Explore Blue Caves In Zante Greece
The popular Greek holiday hotspot of Zante hides some of its most spectacular secrets underground. For a subterranean experience you'll never forget, be sure to visit the famous Blue Grotto.
Where is the Blue Grotto?
It's almost impossible to visit Zante and not to hear about the Blue Grotto. The caves are the island's most famous attraction and are a fascinating day out for families and couples. You'll find them in the north in an area called Skinari. Discovered in 1897 by Antonio Komouto, these natural wonders have been formed by continual erosion of the cliff by the sea, creating a series of magical chambers. The Blue Grotto takes its name from the sapphire colour cast by the sunlight shimmering through the water and being reflected into the caves.
How to get there
The most popular way to reach the caves is by boat. You'll find plenty at the Agios Nikolaos port. However, it's worth knowing that you reach the boats by walking down a series of stone steps, which have been cut into the cliff-face and bring you down to sea-level, so our top tip is to wear comfortable shoes. This is not the place for flip-flops or heels.
Once you get down to the jetty, you can step into a boat and your cruise to the caves gets underway. Most of the boats are small, allowing them to get right into the caves. Many also have glass bottoms, so you can peer into the glittering waters and spot shimmering shoals of fish and bright corals. It takes around 20 minutes to get to the caves and the tour lasts around an hour.
Exploring the caves
Once you've arrived, your captain will guide you through the caves that are accessible. For those who want to immerse themselves in the experience, there's the opportunity to weigh anchor and swim in the bright blue waters. Tours typically allow an hour for visitors to enjoy the full effect of the blues, turquoises and purples that dance on the interior of the caves.
Once you're done exploring the caves there's also the opportunity to stop off at Shipwreck Bay on the way back. Also known as Smuggler's Cove, this is one of the most stunning beaches in Greece. However, while the white cliffs, powder-soft sands and warm waters are easy on the eye, the beach's centrepiece is the wrecked ship that gives the bay its name. There are many stories surrounding how it came to be there, but the most accepted is that it was once a smuggling ship that ran aground after being chased by Greek officials.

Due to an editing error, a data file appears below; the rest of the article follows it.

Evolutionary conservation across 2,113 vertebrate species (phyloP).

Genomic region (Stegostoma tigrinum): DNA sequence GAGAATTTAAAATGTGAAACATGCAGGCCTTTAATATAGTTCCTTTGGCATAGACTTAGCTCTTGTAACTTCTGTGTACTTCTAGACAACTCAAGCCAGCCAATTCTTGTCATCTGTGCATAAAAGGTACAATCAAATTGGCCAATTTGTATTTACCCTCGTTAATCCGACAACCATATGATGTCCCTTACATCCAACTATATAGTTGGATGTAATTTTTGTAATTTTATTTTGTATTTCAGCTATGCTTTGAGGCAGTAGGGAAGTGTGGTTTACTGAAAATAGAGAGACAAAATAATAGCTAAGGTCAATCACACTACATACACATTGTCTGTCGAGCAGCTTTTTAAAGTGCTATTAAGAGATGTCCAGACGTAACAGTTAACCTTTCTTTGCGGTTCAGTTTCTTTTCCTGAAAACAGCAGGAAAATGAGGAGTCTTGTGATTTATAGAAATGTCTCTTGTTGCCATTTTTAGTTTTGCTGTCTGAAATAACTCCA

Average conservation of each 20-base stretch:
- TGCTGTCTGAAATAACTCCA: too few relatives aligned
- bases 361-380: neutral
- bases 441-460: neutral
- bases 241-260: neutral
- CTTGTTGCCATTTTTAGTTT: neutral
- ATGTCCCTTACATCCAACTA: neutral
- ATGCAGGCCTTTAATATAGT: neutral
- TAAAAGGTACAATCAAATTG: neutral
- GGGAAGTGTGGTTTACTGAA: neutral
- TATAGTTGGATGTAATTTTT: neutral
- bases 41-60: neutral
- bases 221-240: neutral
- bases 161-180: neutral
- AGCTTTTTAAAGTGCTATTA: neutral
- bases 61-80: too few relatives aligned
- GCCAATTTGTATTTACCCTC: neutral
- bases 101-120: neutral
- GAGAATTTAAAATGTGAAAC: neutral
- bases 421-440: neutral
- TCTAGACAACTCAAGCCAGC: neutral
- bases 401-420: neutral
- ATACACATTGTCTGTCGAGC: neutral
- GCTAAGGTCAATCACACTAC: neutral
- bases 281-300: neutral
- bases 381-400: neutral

See the caves from below
For those who want to take the whole experience to the next level, there's the opportunity to scuba dive in the pool. While it's ideal for experienced divers, it's also suitable for newbies. Most tours operate an introduction to diving for beginners, which covers the basics in around half an hour.
However, you won't be left on your own; guides accompany even the most seasoned of divers, showing them the best routes to take and pointing out the marine wildlife along the way. It's widely reckoned that the best time for scuba diving in the caves is around noon, when the visibility underwater is at its best and the dancing colours in the caves are at their most vivid. There are deeper dives for more adventurous souls, but the main caves are safe enough for divers of all abilities.
What to do next
Dusted with white sands, lapped by the crystal blue waters of the Mediterranean, and with an average temperature of around 26℃, Zante is one of the world's most popular holiday destinations. In addition to beautiful beaches and idyllic weather, you'll find plenty of things to do on your holidays to Zante.
Look out for the Loggerhead Turtles that come to nest on the beaches, hit the bustling markets in the north of the island and hunt out some bargains, or soak up some of the island's ancient past with a visit to the Venetian fort at Bohali.
Holidays to Zante are full of surprises, but the Blue Grotto must be one of the most breath-taking. Once you've completed your cruise, grab a leisurely dinner in an authentic taverna or get ready to dive into some of the island's buzzing nightlife. Whether you see the caves from the comfort of a boat or from under the sea, don't forget to take your camera.
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